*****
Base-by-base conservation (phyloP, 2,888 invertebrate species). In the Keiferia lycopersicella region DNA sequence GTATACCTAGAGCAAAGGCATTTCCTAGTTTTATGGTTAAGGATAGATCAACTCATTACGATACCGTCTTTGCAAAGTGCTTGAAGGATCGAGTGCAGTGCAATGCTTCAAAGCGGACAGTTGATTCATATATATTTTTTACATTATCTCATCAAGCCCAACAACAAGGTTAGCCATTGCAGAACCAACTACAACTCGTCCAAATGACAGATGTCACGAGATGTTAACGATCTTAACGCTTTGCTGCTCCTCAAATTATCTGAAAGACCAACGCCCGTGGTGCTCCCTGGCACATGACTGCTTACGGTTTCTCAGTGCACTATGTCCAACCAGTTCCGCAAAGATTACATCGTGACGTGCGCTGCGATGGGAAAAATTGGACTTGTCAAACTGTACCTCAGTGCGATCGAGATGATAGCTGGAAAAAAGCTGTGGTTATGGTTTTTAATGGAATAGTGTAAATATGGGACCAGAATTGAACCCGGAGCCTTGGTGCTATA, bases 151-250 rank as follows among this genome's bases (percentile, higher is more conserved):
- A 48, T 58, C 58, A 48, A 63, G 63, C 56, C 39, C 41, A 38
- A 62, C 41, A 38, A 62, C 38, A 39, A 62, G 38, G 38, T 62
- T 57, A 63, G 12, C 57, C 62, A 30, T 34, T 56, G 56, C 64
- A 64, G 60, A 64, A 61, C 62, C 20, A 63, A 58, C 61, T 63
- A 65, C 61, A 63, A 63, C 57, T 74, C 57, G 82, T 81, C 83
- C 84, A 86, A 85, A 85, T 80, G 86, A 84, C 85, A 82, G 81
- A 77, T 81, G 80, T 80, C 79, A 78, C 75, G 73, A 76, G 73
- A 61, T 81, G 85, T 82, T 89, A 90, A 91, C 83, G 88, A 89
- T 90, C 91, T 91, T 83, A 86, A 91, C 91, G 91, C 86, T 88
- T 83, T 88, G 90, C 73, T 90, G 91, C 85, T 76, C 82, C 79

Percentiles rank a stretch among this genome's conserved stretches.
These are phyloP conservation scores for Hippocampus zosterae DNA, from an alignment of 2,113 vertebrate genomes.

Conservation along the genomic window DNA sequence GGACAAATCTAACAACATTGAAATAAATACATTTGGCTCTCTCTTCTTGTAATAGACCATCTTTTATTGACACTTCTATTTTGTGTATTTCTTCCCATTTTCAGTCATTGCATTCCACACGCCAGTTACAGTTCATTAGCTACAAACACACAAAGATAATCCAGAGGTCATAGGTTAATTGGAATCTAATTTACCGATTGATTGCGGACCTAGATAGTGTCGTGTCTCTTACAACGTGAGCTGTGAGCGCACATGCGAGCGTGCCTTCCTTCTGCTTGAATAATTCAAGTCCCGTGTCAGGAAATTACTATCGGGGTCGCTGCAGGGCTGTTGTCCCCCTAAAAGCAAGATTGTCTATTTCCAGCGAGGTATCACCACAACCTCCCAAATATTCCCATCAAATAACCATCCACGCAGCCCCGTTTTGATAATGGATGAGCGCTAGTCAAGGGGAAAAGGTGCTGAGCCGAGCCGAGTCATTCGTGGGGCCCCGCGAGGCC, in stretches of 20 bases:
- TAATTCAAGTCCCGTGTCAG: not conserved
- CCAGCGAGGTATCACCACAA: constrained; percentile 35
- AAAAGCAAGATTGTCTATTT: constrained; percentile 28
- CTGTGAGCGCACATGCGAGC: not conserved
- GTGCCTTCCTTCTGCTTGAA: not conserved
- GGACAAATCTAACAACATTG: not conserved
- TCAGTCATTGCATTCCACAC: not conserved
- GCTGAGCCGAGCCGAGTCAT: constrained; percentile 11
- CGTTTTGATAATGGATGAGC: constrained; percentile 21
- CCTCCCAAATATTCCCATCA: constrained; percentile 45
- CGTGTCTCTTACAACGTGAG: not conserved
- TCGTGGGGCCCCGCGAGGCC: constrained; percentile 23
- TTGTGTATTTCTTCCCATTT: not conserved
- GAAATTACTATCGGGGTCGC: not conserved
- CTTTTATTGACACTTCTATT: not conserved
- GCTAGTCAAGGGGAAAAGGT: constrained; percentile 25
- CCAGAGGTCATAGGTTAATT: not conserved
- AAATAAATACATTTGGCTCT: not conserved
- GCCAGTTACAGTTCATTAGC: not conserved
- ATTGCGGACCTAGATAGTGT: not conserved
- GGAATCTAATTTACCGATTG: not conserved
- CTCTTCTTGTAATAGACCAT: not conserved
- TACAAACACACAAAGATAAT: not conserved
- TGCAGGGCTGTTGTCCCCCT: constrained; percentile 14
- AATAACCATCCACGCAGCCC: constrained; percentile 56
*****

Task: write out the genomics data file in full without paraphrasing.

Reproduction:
Base-by-base conservation (phyloP, 2,888 invertebrate species). In the Keiferia lycopersicella region DNA sequence GTATACCTAGAGCAAAGGCATTTCCTAGTTTTATGGTTAAGGATAGATCAACTCATTACGATACCGTCTTTGCAAAGTGCTTGAAGGATCGAGTGCAGTGCAATGCTTCAAAGCGGACAGTTGATTCATATATATTTTTTACATTATCTCATCAAGCCCAACAACAAGGTTAGCCATTGCAGAACCAACTACAACTCGTCCAAATGACAGATGTCACGAGATGTTAACGATCTTAACGCTTTGCTGCTCCTCAAATTATCTGAAAGACCAACGCCCGTGGTGCTCCCTGGCACATGACTGCTTACGGTTTCTCAGTGCACTATGTCCAACCAGTTCCGCAAAGATTACATCGTGACGTGCGCTGCGATGGGAAAAATTGGACTTGTCAAACTGTACCTCAGTGCGATCGAGATGATAGCTGGAAAAAAGCTGTGGTTATGGTTTTTAATGGAATAGTGTAAATATGGGACCAGAATTGAACCCGGAGCCTTGGTGCTATA, bases 151-250 rank as follows among this genome's bases (percentile, higher is more conserved):
- A 48, T 58, C 58, A 48, A 63, G 63, C 56, C 39, C 41, A 38
- A 62, C 41, A 38, A 62, C 38, A 39, A 62, G 38, G 38, T 62
- T 57, A 63, G 12, C 57, C 62, A 30, T 34, T 56, G 56, C 64
- A 64, G 60, A 64, A 61, C 62, C 20, A 63, A 58, C 61, T 63
- A 65, C 61, A 63, A 63, C 57, T 74, C 57, G 82, T 81, C 83
- C 84, A 86, A 85, A 85, T 80, G 86, A 84, C 85, A 82, G 81
- A 77, T 81, G 80, T 80, C 79, A 78, C 75, G 73, A 76, G 73
- A 61, T 81, G 85, T 82, T 89, A 90, A 91, C 83, G 88, A 89
- T 90, C 91, T 91, T 83, A 86, A 91, C 91, G 91, C 86, T 88
- T 83, T 88, G 90, C 73, T 90, G 91, C 85, T 76, C 82, C 79

Percentiles rank a stretch among this genome's conserved stretches.
These are phyloP conservation scores for Hippocampus zosterae DNA, from an alignment of 2,113 vertebrate genomes.

Conservation along the genomic window DNA sequence GGACAAATCTAACAACATTGAAATAAATACATTTGGCTCTCTCTTCTTGTAATAGACCATCTTTTATTGACACTTCTATTTTGTGTATTTCTTCCCATTTTCAGTCATTGCATTCCACACGCCAGTTACAGTTCATTAGCTACAAACACACAAAGATAATCCAGAGGTCATAGGTTAATTGGAATCTAATTTACCGATTGATTGCGGACCTAGATAGTGTCGTGTCTCTTACAACGTGAGCTGTGAGCGCACATGCGAGCGTGCCTTCCTTCTGCTTGAATAATTCAAGTCCCGTGTCAGGAAATTACTATCGGGGTCGCTGCAGGGCTGTTGTCCCCCTAAAAGCAAGATTGTCTATTTCCAGCGAGGTATCACCACAACCTCCCAAATATTCCCATCAAATAACCATCCACGCAGCCCCGTTTTGATAATGGATGAGCGCTAGTCAAGGGGAAAAGGTGCTGAGCCGAGCCGAGTCATTCGTGGGGCCCCGCGAGGCC, in stretches of 20 bases:
- TAATTCAAGTCCCGTGTCAG: not conserved
- CCAGCGAGGTATCACCACAA: constrained; percentile 35
- AAAAGCAAGATTGTCTATTT: constrained; percentile 28
- CTGTGAGCGCACATGCGAGC: not conserved
- GTGCCTTCCTTCTGCTTGAA: not conserved
- GGACAAATCTAACAACATTG: not conserved
- TCAGTCATTGCATTCCACAC: not conserved
- GCTGAGCCGAGCCGAGTCAT: constrained; percentile 11
- CGTTTTGATAATGGATGAGC: constrained; percentile 21
- CCTCCCAAATATTCCCATCA: constrained; percentile 45
- CGTGTCTCTTACAACGTGAG: not conserved
- TCGTGGGGCCCCGCGAGGCC: constrained; percentile 23
- TTGTGTATTTCTTCCCATTT: not conserved
- GAAATTACTATCGGGGTCGC: not conserved
- CTTTTATTGACACTTCTATT: not conserved
- GCTAGTCAAGGGGAAAAGGT: constrained; percentile 25
- CCAGAGGTCATAGGTTAATT: not conserved
- AAATAAATACATTTGGCTCT: not conserved
- GCCAGTTACAGTTCATTAGC: not conserved
- ATTGCGGACCTAGATAGTGT: not conserved
- GGAATCTAATTTACCGATTG: not conserved
- CTCTTCTTGTAATAGACCAT: not conserved
- TACAAACACACAAAGATAAT: not conserved
- TGCAGGGCTGTTGTCCCCCT: constrained; percentile 14
- AATAACCATCCACGCAGCCC: constrained; percentile 56